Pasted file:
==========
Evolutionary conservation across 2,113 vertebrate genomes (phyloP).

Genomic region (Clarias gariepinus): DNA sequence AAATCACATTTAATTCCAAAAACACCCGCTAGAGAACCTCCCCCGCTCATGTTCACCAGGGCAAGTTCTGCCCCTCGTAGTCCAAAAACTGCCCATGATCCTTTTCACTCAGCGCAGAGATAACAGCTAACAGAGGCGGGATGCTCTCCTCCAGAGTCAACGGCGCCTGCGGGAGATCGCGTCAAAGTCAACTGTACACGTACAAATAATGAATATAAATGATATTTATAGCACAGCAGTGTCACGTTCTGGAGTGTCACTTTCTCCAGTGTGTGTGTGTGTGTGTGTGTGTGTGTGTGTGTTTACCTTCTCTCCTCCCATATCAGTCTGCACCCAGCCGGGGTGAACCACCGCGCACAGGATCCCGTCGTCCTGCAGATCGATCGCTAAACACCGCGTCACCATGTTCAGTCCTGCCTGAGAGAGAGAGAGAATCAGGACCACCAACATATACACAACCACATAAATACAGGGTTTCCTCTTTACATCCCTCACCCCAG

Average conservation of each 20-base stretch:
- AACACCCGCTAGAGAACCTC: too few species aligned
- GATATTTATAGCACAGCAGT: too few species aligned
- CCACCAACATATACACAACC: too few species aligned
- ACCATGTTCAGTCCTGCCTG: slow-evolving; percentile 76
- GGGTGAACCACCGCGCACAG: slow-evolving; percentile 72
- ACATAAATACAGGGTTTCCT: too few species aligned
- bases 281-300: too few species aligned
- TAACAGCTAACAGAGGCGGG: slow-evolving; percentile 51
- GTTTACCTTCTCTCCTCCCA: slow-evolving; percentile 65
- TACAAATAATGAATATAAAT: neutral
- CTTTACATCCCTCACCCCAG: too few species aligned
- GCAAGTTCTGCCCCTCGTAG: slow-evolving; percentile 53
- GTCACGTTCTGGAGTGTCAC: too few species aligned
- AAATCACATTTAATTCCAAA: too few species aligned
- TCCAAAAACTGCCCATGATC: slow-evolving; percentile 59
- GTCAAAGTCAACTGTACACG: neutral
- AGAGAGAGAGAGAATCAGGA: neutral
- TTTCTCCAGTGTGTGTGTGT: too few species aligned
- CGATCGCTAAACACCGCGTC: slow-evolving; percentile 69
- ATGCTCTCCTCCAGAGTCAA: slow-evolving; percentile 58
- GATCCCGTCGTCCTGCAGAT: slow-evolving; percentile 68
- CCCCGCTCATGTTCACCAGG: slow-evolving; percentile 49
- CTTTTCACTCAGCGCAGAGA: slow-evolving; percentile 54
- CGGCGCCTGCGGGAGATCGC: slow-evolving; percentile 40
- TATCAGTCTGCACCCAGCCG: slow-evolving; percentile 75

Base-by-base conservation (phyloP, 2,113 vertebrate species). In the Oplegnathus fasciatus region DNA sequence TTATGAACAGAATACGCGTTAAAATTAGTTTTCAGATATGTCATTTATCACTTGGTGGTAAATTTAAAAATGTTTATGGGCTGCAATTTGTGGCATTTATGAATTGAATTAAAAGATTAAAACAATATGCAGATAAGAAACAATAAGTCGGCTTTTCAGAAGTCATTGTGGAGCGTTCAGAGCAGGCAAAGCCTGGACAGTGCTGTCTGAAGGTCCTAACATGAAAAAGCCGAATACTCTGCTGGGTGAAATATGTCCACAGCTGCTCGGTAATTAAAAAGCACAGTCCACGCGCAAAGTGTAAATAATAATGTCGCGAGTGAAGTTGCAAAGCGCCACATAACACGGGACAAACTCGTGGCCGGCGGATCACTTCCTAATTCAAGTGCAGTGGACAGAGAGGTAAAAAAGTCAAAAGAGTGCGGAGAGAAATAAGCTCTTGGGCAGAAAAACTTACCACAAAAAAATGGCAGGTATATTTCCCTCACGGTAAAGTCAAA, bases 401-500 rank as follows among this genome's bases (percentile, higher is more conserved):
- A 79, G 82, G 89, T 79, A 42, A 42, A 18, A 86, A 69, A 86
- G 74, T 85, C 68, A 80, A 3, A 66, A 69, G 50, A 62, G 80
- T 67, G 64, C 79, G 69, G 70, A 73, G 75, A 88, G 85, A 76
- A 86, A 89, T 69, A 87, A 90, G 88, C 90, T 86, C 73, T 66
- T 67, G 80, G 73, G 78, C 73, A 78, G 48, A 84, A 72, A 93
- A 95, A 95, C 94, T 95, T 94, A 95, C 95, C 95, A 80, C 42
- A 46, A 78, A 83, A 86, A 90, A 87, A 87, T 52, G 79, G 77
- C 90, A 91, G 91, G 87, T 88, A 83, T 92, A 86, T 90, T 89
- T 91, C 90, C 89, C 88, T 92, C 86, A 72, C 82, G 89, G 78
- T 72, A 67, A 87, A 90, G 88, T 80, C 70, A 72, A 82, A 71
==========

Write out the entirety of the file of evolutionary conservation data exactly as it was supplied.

Evolutionary conservation across 2,113 vertebrate genomes (phyloP).

Genomic region (Clarias gariepinus): DNA sequence AAATCACATTTAATTCCAAAAACACCCGCTAGAGAACCTCCCCCGCTCATGTTCACCAGGGCAAGTTCTGCCCCTCGTAGTCCAAAAACTGCCCATGATCCTTTTCACTCAGCGCAGAGATAACAGCTAACAGAGGCGGGATGCTCTCCTCCAGAGTCAACGGCGCCTGCGGGAGATCGCGTCAAAGTCAACTGTACACGTACAAATAATGAATATAAATGATATTTATAGCACAGCAGTGTCACGTTCTGGAGTGTCACTTTCTCCAGTGTGTGTGTGTGTGTGTGTGTGTGTGTGTGTGTTTACCTTCTCTCCTCCCATATCAGTCTGCACCCAGCCGGGGTGAACCACCGCGCACAGGATCCCGTCGTCCTGCAGATCGATCGCTAAACACCGCGTCACCATGTTCAGTCCTGCCTGAGAGAGAGAGAGAATCAGGACCACCAACATATACACAACCACATAAATACAGGGTTTCCTCTTTACATCCCTCACCCCAG

Average conservation of each 20-base stretch:
- AACACCCGCTAGAGAACCTC: too few species aligned
- GATATTTATAGCACAGCAGT: too few species aligned
- CCACCAACATATACACAACC: too few species aligned
- ACCATGTTCAGTCCTGCCTG: slow-evolving; percentile 76
- GGGTGAACCACCGCGCACAG: slow-evolving; percentile 72
- ACATAAATACAGGGTTTCCT: too few species aligned
- bases 281-300: too few species aligned
- TAACAGCTAACAGAGGCGGG: slow-evolving; percentile 51
- GTTTACCTTCTCTCCTCCCA: slow-evolving; percentile 65
- TACAAATAATGAATATAAAT: neutral
- CTTTACATCCCTCACCCCAG: too few species aligned
- GCAAGTTCTGCCCCTCGTAG: slow-evolving; percentile 53
- GTCACGTTCTGGAGTGTCAC: too few species aligned
- AAATCACATTTAATTCCAAA: too few species aligned
- TCCAAAAACTGCCCATGATC: slow-evolving; percentile 59
- GTCAAAGTCAACTGTACACG: neutral
- AGAGAGAGAGAGAATCAGGA: neutral
- TTTCTCCAGTGTGTGTGTGT: too few species aligned
- CGATCGCTAAACACCGCGTC: slow-evolving; percentile 69
- ATGCTCTCCTCCAGAGTCAA: slow-evolving; percentile 58
- GATCCCGTCGTCCTGCAGAT: slow-evolving; percentile 68
- CCCCGCTCATGTTCACCAGG: slow-evolving; percentile 49
- CTTTTCACTCAGCGCAGAGA: slow-evolving; percentile 54
- CGGCGCCTGCGGGAGATCGC: slow-evolving; percentile 40
- TATCAGTCTGCACCCAGCCG: slow-evolving; percentile 75

Base-by-base conservation (phyloP, 2,113 vertebrate species). In the Oplegnathus fasciatus region DNA sequence TTATGAACAGAATACGCGTTAAAATTAGTTTTCAGATATGTCATTTATCACTTGGTGGTAAATTTAAAAATGTTTATGGGCTGCAATTTGTGGCATTTATGAATTGAATTAAAAGATTAAAACAATATGCAGATAAGAAACAATAAGTCGGCTTTTCAGAAGTCATTGTGGAGCGTTCAGAGCAGGCAAAGCCTGGACAGTGCTGTCTGAAGGTCCTAACATGAAAAAGCCGAATACTCTGCTGGGTGAAATATGTCCACAGCTGCTCGGTAATTAAAAAGCACAGTCCACGCGCAAAGTGTAAATAATAATGTCGCGAGTGAAGTTGCAAAGCGCCACATAACACGGGACAAACTCGTGGCCGGCGGATCACTTCCTAATTCAAGTGCAGTGGACAGAGAGGTAAAAAAGTCAAAAGAGTGCGGAGAGAAATAAGCTCTTGGGCAGAAAAACTTACCACAAAAAAATGGCAGGTATATTTCCCTCACGGTAAAGTCAAA, bases 401-500 rank as follows among this genome's bases (percentile, higher is more conserved):
- A 79, G 82, G 89, T 79, A 42, A 42, A 18, A 86, A 69, A 86
- G 74, T 85, C 68, A 80, A 3, A 66, A 69, G 50, A 62, G 80
- T 67, G 64, C 79, G 69, G 70, A 73, G 75, A 88, G 85, A 76
- A 86, A 89, T 69, A 87, A 90, G 88, C 90, T 86, C 73, T 66
- T 67, G 80, G 73, G 78, C 73, A 78, G 48, A 84, A 72, A 93
- A 95, A 95, C 94, T 95, T 94, A 95, C 95, C 95, A 80, C 42
- A 46, A 78, A 83, A 86, A 90, A 87, A 87, T 52, G 79, G 77
- C 90, A 91, G 91, G 87, T 88, A 83, T 92, A 86, T 90, T 89
- T 91, C 90, C 89, C 88, T 92, C 86, A 72, C 82, G 89, G 78
- T 72, A 67, A 87, A 90, G 88, T 80, C 70, A 72, A 82, A 71